Eighteen insurance companies which provide both life and non-life insurance service. Of the total branches, about 54.6 percent of the total insurance branches were situated in Addis Ababa and 85.8 percent are private insurance companies. In 2021, 1 new reinsurance service provider, Ethiopian Reinsurance S.C, joined the market. International insurance companies are not operating in Ethiopia since the national policy does not allow for foreign insurance companies. But one insurance company called African Reinsurance Corporation is pending a license to join the market.  

Currently, few insurance companies including the state-owned Ethiopia Insurance Corporation (EIC) provide micro-insurance which has been practised in Ethiopia over the past decade.  The implementations had been under shorter-term programs that have never been taken to scale and no regulatory/policy-level advocacies were successfully undertaken. The micro-insurance initiatives have been approached differently by different donors and there has also been a disintegration between the partners in the sector.

Previous practices have shown important lessons such as the need for sustainable micro-insurance initiatives tailored with feasible designs and clear exit strategies. The commercial aspect of agricultural micro-insurance needs to be developed beyond project-based approaches so that the initiatives could be sustainable beyond the donor support. In addition, a huge investment is needed in financial literacy.

Besides the commercial and development aspects of the microinsurance initiative, high-level policy advocacy engagements are required. So far, preliminary assessments indicated that there are few policies level that supports developing a National Micro Insurance Policy, while there are comprehensive national disaster management strategy and policy.

The 2013 National Disaster Risk Management (DRM) policy provides a comprehensive framework for disaster prevention and management. It includes general directions and major implementation strategies, including a decentralized DRM system, early warning and risk assessment, information management, capacity building, and integration of disaster risk reduction into development plans. Most of the external development assistance for Disaster Risk Reduction (DRR) comes from bilateral donors.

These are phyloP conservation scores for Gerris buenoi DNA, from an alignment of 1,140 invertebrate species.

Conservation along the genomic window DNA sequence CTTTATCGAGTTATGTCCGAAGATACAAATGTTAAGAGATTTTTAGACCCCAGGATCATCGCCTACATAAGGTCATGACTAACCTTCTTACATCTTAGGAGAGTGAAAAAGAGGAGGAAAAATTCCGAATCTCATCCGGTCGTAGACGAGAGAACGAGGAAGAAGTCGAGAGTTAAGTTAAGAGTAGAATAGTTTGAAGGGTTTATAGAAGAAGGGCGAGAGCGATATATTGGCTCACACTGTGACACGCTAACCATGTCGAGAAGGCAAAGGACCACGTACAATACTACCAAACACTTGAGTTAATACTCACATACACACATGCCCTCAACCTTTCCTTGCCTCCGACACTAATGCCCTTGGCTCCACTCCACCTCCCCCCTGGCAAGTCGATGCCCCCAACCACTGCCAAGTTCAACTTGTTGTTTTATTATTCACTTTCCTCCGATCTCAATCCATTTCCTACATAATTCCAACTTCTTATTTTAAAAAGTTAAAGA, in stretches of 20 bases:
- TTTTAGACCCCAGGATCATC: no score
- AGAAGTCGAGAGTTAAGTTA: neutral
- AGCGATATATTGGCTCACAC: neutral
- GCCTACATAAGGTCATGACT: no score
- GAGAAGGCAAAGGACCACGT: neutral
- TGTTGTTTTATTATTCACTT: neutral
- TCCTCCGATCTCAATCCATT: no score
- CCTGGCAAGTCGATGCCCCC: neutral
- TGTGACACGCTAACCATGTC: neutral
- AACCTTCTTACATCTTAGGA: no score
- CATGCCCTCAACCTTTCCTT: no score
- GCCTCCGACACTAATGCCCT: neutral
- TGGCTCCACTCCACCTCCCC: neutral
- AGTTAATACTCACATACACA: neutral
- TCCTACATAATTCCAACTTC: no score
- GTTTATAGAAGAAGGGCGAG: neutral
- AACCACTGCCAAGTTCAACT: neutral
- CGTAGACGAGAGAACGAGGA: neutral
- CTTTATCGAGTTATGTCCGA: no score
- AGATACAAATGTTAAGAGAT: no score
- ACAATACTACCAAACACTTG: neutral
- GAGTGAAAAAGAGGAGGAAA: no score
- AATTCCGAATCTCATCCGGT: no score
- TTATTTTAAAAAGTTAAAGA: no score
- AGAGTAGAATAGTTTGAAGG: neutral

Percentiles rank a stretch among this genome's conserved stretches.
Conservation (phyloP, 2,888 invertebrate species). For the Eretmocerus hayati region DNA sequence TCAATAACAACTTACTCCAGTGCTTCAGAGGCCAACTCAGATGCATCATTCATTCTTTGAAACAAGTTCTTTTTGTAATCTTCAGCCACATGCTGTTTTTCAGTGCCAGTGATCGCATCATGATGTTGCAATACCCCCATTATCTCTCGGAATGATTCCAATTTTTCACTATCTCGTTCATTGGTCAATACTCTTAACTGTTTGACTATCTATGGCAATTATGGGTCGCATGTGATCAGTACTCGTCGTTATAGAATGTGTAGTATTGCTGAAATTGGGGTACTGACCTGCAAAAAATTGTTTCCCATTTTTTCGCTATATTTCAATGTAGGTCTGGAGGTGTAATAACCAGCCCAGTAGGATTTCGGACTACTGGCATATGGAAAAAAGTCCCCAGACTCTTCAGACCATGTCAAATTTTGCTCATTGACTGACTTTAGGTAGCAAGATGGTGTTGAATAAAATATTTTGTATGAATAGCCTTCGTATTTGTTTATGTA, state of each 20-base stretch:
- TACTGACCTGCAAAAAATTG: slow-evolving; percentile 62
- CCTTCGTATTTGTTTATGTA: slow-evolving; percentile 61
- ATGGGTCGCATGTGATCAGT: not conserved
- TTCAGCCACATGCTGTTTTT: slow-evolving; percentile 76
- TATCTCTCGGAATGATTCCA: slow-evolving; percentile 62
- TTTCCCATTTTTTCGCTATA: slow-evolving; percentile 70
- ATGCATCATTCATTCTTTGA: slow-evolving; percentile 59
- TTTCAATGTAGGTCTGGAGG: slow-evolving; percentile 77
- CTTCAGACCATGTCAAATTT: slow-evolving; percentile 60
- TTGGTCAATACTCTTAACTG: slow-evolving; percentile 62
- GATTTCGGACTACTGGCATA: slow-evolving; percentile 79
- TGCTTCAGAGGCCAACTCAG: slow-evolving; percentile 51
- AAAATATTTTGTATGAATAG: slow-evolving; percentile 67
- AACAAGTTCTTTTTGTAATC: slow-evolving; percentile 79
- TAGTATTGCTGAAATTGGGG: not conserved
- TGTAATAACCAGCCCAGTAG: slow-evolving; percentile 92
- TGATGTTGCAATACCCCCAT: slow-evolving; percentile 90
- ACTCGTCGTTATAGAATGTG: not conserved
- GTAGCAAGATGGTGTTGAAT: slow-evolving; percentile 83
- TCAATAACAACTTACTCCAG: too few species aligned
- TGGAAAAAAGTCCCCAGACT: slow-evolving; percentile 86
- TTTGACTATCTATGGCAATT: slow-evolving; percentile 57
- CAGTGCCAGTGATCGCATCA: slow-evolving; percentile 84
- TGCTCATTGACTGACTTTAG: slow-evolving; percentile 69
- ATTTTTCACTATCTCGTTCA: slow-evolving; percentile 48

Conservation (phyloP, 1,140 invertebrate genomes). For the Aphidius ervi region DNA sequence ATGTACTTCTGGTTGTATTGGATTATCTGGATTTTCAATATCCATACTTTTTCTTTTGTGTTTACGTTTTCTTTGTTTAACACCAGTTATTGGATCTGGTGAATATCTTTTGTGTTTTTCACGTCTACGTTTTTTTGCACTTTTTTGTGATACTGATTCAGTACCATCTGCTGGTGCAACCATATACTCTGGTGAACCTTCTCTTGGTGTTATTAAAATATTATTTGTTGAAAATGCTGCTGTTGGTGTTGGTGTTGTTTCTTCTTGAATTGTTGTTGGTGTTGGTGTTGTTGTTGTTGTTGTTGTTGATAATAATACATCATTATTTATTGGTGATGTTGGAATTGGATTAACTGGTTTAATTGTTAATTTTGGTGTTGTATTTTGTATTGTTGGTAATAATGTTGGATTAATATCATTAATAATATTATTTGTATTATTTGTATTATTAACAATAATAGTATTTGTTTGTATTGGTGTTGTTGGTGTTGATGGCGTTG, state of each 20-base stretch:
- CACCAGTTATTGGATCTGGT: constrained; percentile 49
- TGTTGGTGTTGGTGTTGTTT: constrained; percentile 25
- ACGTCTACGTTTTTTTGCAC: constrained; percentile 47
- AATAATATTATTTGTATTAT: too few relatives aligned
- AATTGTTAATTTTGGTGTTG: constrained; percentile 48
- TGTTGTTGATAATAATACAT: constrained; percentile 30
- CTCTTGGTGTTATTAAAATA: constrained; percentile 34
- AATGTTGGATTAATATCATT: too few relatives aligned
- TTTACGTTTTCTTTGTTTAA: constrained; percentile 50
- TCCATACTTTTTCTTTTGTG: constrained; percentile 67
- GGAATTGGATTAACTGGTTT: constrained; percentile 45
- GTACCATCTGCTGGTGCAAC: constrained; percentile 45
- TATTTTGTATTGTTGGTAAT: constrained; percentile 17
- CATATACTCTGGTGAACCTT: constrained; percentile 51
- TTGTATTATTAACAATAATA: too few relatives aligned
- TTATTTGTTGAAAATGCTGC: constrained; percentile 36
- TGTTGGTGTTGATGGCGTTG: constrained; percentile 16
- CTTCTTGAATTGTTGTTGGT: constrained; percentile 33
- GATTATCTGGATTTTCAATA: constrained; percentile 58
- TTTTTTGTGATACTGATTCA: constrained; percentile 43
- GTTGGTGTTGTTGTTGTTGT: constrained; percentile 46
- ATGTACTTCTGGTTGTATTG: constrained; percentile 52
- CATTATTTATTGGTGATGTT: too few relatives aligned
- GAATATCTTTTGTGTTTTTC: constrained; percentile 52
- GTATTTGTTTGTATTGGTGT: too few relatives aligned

What is next?

As one of the countries selected for this initiative, Ethiopia will benefit from the Insurance Development Forum and ten of the world’s largest insurance and reinsurance companies in building risk financing solutions for critical countries.

Here, the industry provides technical assistance in developing financial solutions, and UNDP supports the industry through convening and stakeholder management, institutional and government reform, and the integration of risk financing into government decision-making.

Milliman Micro Insurance Centre is conducting a diagnostic study on inclusive insurance and disaster risk finance and assessing the current state of the insurance and finance sectors, which recommends solutions for Ethiopia and informs the next steps of the project. The findings and outcome of the study, including recommendations for UNDP and other stakeholders to address gaps and challenges, will be shared in July 2023. The lab will be liaising the connection with the country office and experimenting with the suggested insurance solutions. 

We look forward to sharing key learnings and insights about the innovative insurance products that we have come up with within the program. If you are interested in this topic and have any ideas or suggestions, we would love to hear from you through